Neurochemical Research

, Volume 44, Issue 1, pp 117–132 | Cite as

Glutamate Dehydrogenase, a Complex Enzyme at a Crucial Metabolic Branch Point

  • Hong Q. Smith
  • Changhong Li
  • Charles A. Stanley
  • Thomas James SmithEmail author
Original Paper


In-vitro, glutamate dehydrogenase (GDH) catalyzes the reversible oxidative deamination of glutamate to α-ketoglutarate (α-KG). GDH is found in all organisms, but in animals is allosterically regulated by a wide array of metabolites. For many years, it was not at all clear why animals required such complex control. Further, in both standard textbooks and some research publications, there has been some controversy as to the directionality of the reaction. Here we review recent work demonstrating that GDH operates mainly in the catabolic direction in-vivo and that the finely tuned network of allosteric regulators allows GDH to meet the varied needs in a wide range of tissues in animals. Finally, we review the progress in using pharmacological agents to activate or inhibit GDH that could impact a wide range of pathologies from insulin disorders to tumor growth.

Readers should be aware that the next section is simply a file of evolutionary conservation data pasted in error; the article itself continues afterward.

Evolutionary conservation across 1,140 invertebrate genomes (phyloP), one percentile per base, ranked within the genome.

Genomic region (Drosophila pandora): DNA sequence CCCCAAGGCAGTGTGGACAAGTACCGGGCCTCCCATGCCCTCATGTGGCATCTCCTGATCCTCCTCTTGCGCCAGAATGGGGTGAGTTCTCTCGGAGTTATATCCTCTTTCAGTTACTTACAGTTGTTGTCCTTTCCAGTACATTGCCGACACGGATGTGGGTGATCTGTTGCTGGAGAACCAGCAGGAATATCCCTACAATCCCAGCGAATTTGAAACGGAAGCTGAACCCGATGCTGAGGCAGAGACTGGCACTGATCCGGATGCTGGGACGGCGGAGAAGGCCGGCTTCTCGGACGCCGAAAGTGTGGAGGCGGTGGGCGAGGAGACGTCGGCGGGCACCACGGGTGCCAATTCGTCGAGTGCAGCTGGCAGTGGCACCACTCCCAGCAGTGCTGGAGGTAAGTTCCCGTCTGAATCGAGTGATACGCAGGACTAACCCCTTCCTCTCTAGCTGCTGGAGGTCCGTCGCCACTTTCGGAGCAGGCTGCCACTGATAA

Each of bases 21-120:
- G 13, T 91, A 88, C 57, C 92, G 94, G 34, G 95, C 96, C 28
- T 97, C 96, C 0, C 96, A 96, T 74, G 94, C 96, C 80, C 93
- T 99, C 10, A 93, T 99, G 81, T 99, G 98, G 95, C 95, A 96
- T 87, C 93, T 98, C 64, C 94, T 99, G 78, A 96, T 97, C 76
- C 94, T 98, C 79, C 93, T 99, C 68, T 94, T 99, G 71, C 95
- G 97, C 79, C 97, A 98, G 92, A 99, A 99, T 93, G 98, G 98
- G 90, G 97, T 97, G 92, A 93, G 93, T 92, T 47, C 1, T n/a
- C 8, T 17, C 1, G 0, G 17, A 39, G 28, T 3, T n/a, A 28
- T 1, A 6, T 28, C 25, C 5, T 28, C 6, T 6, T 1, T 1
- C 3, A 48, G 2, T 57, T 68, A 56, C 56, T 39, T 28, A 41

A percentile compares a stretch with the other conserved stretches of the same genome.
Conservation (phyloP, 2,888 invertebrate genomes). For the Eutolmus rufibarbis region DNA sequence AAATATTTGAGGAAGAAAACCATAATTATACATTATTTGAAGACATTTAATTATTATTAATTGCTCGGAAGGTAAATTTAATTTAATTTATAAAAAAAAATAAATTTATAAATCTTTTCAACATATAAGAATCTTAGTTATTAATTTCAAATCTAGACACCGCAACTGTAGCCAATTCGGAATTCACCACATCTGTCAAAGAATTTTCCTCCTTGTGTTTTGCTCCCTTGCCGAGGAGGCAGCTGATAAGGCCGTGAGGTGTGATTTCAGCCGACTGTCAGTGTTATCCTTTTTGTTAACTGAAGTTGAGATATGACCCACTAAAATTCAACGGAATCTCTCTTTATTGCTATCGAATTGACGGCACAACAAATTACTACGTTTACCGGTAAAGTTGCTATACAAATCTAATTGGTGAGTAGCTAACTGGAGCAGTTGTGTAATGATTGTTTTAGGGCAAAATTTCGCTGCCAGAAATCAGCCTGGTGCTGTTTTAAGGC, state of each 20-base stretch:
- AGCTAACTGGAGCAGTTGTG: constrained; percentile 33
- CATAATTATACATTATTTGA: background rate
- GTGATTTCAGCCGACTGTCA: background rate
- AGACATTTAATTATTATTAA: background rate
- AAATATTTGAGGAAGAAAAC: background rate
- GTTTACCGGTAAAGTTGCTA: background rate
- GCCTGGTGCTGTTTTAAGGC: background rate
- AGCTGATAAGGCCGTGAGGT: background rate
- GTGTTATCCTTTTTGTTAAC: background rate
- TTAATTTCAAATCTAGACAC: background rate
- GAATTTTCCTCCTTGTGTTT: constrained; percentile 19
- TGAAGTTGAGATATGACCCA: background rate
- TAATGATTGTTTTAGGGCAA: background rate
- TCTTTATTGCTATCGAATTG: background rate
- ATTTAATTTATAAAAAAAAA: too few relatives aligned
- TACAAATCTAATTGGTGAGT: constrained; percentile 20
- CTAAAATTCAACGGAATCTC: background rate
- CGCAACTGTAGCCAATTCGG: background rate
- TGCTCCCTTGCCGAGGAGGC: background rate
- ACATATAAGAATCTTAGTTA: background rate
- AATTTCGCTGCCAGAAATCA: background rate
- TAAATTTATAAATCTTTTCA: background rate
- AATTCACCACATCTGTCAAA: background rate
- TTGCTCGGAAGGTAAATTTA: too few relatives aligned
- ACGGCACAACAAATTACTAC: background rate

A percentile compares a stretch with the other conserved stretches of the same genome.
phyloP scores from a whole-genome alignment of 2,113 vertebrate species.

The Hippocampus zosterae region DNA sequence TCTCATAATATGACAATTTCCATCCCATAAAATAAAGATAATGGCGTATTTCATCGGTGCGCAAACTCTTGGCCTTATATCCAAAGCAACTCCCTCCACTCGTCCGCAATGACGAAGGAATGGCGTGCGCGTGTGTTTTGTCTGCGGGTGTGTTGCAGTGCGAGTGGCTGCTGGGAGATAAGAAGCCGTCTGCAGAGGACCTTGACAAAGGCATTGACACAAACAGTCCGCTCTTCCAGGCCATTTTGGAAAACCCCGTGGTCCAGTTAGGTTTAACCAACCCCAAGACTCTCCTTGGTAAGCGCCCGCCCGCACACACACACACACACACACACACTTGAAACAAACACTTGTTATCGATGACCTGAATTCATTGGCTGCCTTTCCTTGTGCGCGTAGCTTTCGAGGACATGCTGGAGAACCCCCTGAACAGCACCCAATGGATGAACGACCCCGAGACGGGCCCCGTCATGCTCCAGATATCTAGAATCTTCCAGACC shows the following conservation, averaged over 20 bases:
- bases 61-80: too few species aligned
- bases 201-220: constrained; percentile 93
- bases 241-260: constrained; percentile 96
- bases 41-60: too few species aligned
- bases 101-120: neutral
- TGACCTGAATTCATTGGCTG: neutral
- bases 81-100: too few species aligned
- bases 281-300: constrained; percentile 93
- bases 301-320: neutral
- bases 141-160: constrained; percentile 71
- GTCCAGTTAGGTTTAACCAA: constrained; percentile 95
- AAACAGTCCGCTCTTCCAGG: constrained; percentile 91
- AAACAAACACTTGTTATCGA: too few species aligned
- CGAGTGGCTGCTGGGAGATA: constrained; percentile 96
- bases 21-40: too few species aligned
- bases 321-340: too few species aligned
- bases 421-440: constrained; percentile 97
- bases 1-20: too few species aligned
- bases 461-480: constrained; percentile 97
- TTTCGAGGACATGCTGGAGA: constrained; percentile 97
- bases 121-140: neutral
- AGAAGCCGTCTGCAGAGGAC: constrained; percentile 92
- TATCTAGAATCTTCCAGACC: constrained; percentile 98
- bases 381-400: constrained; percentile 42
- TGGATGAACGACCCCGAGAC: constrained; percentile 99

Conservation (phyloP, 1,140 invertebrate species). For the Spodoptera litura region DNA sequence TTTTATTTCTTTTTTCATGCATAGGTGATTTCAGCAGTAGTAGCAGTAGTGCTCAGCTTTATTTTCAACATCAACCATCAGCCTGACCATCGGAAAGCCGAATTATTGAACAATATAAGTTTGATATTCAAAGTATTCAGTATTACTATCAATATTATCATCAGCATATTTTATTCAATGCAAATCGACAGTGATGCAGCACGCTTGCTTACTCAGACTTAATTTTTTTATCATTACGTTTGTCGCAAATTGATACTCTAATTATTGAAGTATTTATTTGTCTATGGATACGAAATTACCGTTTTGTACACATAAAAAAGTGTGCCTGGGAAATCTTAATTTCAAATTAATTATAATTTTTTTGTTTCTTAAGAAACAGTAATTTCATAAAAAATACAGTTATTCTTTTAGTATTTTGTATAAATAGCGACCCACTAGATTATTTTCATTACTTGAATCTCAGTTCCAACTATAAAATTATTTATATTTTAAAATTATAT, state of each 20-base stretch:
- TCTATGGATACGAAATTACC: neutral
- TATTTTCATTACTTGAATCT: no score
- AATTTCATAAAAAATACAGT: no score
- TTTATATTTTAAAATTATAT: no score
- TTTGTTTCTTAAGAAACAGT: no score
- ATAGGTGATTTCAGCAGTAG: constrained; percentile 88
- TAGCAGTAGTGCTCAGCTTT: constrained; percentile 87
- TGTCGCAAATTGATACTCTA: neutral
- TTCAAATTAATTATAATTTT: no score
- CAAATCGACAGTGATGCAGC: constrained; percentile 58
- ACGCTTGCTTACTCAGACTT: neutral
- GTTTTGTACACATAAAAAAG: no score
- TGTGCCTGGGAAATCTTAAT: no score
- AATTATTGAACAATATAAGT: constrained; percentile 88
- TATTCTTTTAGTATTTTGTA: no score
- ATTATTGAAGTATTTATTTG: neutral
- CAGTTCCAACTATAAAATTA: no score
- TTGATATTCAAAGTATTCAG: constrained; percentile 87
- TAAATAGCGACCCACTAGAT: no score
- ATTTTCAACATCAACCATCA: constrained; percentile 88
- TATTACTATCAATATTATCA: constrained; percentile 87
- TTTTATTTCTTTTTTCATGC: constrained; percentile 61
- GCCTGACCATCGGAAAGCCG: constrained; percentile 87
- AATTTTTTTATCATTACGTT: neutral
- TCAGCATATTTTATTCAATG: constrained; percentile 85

Glutamate dehydrogenase Allostery Insulin 



This work was supported by National Institutes of Health Grants 1RO1DK098517-01A1 and R01-DK098517-03S1 (C.L.), R37-DK056268 (C.A.S), and R01-DK072171 (T.J.S.).


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© Springer Science+Business Media, LLC 2017

Authors and Affiliations

  1. 1.Department of Biochemistry and Molecular BiologyUniversity of Texas Medical Branch at GalvestonGalvestonUSA
  2. 2.Division of EndocrinologyThe Children’s Hospital of PhiladelphiaPhiladelphiaUSA

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